To the point week of 12-11-08

313

I SAW AN INTERESTING COMMENT through the wire services earlier this week, and as I got past how absurd the statistic was, I began to think of the societal implications of what I was reading.

It talked about how many times police are called to places like “Chuck E. Cheese” in order to break up assaults and confrontations. It even went so far as to say that many establishments like this one have resorted to hiring guards to handle outbreaks of violence.

Not among the kids – among the parents.

Sounds silly, doesn’t it?

It’s also sad.

It’s a sad commentary that we live in a society where everyone is constantly putting themselves – and their children – first.

Now it’s okay to want your children to have the best of everything; but when parents are having throw downs in Chuck E. Cheese because their child doesn’t want to wait in line, then we have a problem.

Don’t think it happens in small communities like Switzerland County?

Ever been to events like the Easter Egg Hunt?

It’s much better now, but I remember a time when the horn would sound and the tape would drop, and mom and dad would drag their child through the courthouse yard, grabbing each and everything they say lying on the ground.

It would go into the child’s basket, and the melee would continue until the courthouse was picked clean – and junior had the most stuff.

I remember taking our oldest daughter to the egg hunt one year. Looking down at the ground, it was hard to find a place to put your foot, because there was so much. We heard organizers say that only children were allowed under the ropes, so when the horn sounded, we raised the tape and watched her totter in.

When she came back a few minutes later, after the feeding frenzy had subsided, her basket was empty.

She had picked up a few things, but after the ground was cleared, some children began to take things from other baskets.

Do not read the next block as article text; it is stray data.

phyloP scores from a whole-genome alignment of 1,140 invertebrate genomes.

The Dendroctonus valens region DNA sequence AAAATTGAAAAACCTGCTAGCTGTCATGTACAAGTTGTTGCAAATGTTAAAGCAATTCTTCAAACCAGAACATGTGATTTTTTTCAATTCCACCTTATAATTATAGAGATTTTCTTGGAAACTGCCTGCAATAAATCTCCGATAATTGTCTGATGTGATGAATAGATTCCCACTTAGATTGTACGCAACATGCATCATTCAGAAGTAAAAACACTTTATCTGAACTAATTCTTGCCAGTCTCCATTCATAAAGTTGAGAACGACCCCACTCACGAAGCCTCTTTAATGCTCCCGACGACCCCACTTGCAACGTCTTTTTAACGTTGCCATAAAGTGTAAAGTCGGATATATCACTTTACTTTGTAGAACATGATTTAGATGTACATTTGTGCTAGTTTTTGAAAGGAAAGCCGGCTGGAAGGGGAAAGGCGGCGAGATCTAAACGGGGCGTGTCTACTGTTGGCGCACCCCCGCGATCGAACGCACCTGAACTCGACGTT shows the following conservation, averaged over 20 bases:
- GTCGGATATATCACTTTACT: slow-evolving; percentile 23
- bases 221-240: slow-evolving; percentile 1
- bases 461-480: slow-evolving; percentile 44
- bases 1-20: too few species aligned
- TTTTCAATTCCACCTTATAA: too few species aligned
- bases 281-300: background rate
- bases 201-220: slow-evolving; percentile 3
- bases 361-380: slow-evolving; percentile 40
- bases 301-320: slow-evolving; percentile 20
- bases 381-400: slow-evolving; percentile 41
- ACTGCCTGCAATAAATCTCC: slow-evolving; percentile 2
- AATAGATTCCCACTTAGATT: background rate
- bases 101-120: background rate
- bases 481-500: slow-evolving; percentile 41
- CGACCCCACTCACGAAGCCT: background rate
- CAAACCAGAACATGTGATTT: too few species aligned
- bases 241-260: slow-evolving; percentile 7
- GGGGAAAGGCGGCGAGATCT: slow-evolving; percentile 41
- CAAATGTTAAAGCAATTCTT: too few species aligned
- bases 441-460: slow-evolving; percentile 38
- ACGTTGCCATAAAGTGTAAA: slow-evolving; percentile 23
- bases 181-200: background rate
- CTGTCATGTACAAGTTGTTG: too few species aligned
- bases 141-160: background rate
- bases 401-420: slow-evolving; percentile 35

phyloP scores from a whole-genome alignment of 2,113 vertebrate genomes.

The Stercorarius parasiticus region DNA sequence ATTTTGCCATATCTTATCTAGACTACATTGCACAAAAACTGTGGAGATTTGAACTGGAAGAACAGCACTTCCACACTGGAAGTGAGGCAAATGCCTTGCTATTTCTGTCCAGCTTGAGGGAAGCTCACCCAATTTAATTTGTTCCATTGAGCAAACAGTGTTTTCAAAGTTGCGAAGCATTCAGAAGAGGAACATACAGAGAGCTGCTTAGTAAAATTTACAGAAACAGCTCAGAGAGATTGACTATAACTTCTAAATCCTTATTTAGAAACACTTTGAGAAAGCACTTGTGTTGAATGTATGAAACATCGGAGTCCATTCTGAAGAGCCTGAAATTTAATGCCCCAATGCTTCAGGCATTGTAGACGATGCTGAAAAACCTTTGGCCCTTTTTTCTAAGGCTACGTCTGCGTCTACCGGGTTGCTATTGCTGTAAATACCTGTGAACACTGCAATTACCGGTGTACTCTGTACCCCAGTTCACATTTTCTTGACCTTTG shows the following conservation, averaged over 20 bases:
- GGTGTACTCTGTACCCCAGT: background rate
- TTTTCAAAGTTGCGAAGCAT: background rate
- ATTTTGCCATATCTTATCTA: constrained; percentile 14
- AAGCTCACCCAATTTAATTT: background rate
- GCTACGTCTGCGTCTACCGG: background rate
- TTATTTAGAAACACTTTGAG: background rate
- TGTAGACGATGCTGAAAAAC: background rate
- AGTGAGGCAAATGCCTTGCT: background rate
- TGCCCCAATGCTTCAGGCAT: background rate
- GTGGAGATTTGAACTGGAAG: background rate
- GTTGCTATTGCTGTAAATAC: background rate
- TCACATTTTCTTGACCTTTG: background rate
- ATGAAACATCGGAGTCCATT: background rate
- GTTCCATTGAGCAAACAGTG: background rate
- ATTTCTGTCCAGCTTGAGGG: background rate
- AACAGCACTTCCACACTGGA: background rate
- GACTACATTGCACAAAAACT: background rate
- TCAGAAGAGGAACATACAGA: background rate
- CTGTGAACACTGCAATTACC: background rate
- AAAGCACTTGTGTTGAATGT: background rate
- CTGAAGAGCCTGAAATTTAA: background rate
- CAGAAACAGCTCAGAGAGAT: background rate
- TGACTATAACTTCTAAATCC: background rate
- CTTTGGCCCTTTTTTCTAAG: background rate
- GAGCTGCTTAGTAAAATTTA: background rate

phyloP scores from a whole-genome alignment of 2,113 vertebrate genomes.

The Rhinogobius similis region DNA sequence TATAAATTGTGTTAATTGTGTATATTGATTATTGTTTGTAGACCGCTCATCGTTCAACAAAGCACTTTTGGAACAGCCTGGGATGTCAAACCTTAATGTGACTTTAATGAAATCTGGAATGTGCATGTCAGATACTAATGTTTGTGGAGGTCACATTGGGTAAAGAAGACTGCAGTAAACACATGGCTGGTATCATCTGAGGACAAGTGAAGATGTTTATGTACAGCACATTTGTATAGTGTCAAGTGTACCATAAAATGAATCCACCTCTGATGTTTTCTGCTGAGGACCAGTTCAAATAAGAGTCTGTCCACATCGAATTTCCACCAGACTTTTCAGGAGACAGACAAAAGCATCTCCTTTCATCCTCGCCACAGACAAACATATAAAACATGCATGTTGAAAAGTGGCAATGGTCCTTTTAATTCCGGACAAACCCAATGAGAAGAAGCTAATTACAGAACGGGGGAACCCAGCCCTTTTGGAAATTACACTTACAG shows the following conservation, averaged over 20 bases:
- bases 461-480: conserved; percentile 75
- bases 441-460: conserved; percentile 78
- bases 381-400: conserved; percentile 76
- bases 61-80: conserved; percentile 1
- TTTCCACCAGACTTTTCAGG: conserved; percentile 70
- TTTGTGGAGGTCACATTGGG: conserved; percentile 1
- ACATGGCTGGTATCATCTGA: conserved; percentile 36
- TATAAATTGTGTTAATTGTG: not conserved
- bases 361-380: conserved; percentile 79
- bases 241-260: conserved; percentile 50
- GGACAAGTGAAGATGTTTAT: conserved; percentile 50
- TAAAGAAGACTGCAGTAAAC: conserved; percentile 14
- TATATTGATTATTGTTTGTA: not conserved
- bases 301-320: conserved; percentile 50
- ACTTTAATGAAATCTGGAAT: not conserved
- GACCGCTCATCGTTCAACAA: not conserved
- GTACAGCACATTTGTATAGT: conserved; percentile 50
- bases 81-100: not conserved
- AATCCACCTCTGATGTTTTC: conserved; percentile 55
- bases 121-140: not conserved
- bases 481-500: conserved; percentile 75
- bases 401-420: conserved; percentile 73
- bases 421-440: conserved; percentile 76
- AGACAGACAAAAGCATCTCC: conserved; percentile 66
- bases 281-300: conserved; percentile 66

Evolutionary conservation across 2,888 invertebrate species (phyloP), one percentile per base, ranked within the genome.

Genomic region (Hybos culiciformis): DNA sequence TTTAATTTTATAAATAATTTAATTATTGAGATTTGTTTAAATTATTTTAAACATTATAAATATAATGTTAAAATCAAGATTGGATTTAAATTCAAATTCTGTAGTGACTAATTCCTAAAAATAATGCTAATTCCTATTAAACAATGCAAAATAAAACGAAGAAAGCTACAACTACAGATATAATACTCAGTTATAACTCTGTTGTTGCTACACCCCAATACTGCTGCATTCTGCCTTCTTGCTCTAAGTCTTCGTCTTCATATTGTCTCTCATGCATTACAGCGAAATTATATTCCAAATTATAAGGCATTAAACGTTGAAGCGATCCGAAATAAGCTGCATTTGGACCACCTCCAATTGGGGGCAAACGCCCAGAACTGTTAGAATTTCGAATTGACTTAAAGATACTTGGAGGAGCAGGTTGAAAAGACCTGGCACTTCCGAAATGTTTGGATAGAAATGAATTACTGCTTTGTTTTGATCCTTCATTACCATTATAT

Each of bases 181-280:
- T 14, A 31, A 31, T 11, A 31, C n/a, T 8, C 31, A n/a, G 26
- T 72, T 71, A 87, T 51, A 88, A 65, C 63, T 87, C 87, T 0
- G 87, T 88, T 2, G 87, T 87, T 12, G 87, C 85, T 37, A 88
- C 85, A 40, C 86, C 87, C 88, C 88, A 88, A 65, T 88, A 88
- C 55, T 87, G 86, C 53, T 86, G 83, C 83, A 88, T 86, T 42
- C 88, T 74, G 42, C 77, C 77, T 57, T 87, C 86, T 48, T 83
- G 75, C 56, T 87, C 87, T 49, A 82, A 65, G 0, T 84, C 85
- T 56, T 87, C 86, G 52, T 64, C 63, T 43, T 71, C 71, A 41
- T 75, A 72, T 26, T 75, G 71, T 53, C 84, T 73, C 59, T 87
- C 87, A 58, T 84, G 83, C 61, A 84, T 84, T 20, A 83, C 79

After all – we have to find a “Golden Egg” and win a plastic prize.

Now things have gotten much better at our local hunt. In fact, the “no parent inside the tape” rule is now strictly enforced. This means that the children are the ones who get to wander around and collect things – a lot or a little – and then come back and show their treasures.

It’s really sad when parents around the country resort to violence or intimidation in order to get what they believe their child wants.

I wouldn’t go near “Black Friday” for any amount of money or any item; but there are yearly tales of people literally coming to blows over who’s going to get a certain item.

Is it really that important?

Isn’t there something more that we should be teaching our kids? Shouldn’t we be helping them understand that it truly is, “better to give than to receive”, and that we as adults have the mindset that it won’t kill junior to wait a couple of minutes in line to play on a piece of equipment or ride a ride.

They won’t be forever scarred if they don’t get the “GI Joe with the Kung Fu grip”; and even if they do, it will be at the bottom of the toy box in a couple of days, anyway.

In this season, perhaps one of the greatest gifts that we can give to our children is the gift of tolerance and patience and understanding.

It may not get us the exact item that we want, but I’m sure our children will gain much more in the long run.